Congress aimed to prohibit the patenting of tax strategies when it passed the Leahy-Smith America Invest Act — but such strategies "were never really patentable," Buchanan Ingersoll & Rooney Intellectual Property Shareholder Charles F. Wieland III told BNA in an article published September 27, 2011.

"The attempt was to inhibit or stop the patenting of tax strategies," Wieland explained. He gave the example of a pension plan design — U.S. Published Patent Application No. 2007/0055605 — that was rejected "as being direct to non-patentable subject matter," and was abandoned by the applicant.

"The tax code has become so complicated that finding a way through it is viewed as a patent-worthy discovery," Wieland said. But rather than stopping tax-related patents altogether, Leahy-Smith "will really only promote more careful patent application drafting," he concluded.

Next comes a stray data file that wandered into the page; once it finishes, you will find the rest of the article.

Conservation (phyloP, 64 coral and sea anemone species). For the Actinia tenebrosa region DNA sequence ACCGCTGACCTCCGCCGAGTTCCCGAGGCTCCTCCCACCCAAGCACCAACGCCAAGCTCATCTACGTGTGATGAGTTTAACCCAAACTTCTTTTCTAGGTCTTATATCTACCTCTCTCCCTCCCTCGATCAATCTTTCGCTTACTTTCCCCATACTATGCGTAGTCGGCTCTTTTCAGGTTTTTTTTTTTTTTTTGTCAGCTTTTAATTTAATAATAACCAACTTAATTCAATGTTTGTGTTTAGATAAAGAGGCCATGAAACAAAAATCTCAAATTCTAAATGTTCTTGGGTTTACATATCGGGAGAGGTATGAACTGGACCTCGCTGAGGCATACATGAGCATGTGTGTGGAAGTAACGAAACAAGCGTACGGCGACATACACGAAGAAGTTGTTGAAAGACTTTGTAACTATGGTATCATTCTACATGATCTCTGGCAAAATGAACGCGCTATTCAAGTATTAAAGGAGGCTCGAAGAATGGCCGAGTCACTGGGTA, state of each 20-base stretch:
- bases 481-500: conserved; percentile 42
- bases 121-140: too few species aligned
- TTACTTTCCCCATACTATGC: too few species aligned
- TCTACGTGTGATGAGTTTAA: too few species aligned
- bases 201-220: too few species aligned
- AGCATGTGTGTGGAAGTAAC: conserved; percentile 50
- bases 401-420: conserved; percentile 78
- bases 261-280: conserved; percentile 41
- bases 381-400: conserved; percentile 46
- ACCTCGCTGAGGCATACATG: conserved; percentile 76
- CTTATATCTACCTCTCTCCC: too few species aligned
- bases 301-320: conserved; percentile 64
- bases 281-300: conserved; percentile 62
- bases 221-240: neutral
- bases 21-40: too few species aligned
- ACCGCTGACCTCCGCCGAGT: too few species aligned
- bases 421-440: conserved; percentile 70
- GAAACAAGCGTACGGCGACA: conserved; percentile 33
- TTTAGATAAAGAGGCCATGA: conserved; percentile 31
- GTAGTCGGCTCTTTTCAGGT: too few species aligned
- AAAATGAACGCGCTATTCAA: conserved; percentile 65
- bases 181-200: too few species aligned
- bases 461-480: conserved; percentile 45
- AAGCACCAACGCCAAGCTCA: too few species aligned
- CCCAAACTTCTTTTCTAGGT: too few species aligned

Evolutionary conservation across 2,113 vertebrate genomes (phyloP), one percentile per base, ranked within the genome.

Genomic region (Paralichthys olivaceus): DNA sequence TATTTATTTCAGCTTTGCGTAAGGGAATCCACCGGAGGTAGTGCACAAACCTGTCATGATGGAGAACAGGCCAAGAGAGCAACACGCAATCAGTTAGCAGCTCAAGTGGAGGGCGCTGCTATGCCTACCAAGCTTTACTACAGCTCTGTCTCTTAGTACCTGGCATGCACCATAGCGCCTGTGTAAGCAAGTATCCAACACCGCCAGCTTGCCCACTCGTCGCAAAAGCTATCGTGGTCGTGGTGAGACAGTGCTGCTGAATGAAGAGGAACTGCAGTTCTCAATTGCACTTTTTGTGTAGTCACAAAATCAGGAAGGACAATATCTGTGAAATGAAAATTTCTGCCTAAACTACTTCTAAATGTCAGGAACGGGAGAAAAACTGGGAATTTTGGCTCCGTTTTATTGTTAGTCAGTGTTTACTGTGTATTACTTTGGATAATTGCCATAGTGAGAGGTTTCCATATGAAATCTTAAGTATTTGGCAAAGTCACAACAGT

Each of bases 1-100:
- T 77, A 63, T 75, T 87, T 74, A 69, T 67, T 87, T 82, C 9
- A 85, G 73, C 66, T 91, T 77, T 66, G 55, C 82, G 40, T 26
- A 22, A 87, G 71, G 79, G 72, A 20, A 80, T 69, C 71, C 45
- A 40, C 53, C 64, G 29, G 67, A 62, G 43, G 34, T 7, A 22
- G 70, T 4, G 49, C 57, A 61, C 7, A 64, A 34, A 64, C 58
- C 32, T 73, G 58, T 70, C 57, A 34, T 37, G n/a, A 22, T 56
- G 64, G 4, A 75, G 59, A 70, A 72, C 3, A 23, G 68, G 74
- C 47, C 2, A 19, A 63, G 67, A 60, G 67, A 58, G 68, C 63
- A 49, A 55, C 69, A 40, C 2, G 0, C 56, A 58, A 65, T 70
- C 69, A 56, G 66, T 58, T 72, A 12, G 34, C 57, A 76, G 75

"A clever patent attorney can still effectively capture an implementation of a tax strategy" if the implementation involves what the Leahy-Smith Act calls "a method, apparatus, technology, computer program, product, or system" for tax, file or finance management — like TurboTax — Wieland explained.

"The tax community doesn't seem to have efficient ways to disseminate these strategies broadly, so they are essentially kept as trade secrets," Wieland continued. Patenting tax-implementing computer programs "may act as a vehicle to permit the tax community to share these strategies more effectively."

In the end, the Leahy-Smith Act is unlikely to have a broad impact. "The reality is that this was a very small problem," Wieland said of patenting tax-implementation strategies.

"I don't think we're ever going to see a case dealing with the implementation of this law."

Next year, a provision of Leahy-Smith will go into effect, permitting challenges to patents for business methods. Tax strategies make up only a small portion of these business methods patents, Wieland pointed out.

According to Wieland, the provision aimed "to find a cheaper way that litigation" to challenge business methods patents. Unless it's reauthorized, the provision will expire after eight years, Wieland concluded.